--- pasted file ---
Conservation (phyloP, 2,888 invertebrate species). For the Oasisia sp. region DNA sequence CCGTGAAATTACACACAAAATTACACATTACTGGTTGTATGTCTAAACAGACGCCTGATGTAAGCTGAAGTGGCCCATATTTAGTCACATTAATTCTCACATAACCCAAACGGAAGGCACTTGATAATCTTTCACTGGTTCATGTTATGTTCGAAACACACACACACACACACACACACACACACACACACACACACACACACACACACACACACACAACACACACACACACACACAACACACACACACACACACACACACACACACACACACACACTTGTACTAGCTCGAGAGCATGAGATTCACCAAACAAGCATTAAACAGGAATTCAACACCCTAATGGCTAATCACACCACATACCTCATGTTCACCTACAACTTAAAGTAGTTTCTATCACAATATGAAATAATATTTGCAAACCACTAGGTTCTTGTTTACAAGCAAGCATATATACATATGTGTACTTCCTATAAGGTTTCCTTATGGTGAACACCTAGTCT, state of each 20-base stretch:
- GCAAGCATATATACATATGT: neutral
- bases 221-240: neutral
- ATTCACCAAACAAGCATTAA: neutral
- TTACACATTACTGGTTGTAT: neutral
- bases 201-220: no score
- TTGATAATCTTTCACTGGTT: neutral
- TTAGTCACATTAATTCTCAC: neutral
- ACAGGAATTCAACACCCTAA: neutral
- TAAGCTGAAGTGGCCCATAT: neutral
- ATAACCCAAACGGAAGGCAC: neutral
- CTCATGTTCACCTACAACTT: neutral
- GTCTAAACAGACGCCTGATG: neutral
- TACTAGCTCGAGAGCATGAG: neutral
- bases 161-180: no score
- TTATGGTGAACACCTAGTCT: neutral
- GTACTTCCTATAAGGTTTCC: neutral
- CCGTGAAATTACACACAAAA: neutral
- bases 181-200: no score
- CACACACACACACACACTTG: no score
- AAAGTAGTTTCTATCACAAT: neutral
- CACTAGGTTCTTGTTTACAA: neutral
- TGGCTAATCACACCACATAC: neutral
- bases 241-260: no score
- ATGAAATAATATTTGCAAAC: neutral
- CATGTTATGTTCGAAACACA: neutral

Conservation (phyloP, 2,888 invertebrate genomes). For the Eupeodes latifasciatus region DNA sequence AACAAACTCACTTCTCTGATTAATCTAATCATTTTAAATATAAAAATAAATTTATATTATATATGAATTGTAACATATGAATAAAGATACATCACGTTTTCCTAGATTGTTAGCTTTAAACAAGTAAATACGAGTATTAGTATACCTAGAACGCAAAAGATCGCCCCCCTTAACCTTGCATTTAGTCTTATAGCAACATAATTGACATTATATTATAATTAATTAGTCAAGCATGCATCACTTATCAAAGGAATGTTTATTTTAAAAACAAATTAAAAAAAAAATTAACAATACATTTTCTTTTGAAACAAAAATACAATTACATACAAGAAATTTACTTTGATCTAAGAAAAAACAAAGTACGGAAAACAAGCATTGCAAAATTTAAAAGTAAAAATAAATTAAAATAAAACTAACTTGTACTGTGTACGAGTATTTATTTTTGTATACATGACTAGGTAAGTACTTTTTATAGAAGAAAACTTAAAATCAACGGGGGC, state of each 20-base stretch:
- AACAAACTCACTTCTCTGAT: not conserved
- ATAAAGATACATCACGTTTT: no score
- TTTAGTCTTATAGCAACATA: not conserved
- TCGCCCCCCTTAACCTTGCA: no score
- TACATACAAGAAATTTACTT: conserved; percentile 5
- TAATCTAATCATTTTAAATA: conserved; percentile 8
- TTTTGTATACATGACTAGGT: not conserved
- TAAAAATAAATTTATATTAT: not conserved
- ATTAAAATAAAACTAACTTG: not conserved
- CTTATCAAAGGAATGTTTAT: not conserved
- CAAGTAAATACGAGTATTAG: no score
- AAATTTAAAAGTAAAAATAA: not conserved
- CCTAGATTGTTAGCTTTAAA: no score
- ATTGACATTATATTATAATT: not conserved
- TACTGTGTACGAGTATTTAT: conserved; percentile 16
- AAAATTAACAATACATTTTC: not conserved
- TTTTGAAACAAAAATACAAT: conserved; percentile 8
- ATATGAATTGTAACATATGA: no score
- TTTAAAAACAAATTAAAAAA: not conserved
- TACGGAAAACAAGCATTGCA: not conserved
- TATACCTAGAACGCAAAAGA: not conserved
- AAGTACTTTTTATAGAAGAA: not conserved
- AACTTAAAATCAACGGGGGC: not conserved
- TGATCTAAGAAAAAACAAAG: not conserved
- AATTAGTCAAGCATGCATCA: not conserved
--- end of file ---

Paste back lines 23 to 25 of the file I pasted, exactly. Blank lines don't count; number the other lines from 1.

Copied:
- TGGCTAATCACACCACATAC: neutral
- bases 241-260: no score
- ATGAAATAATATTTGCAAAC: neutral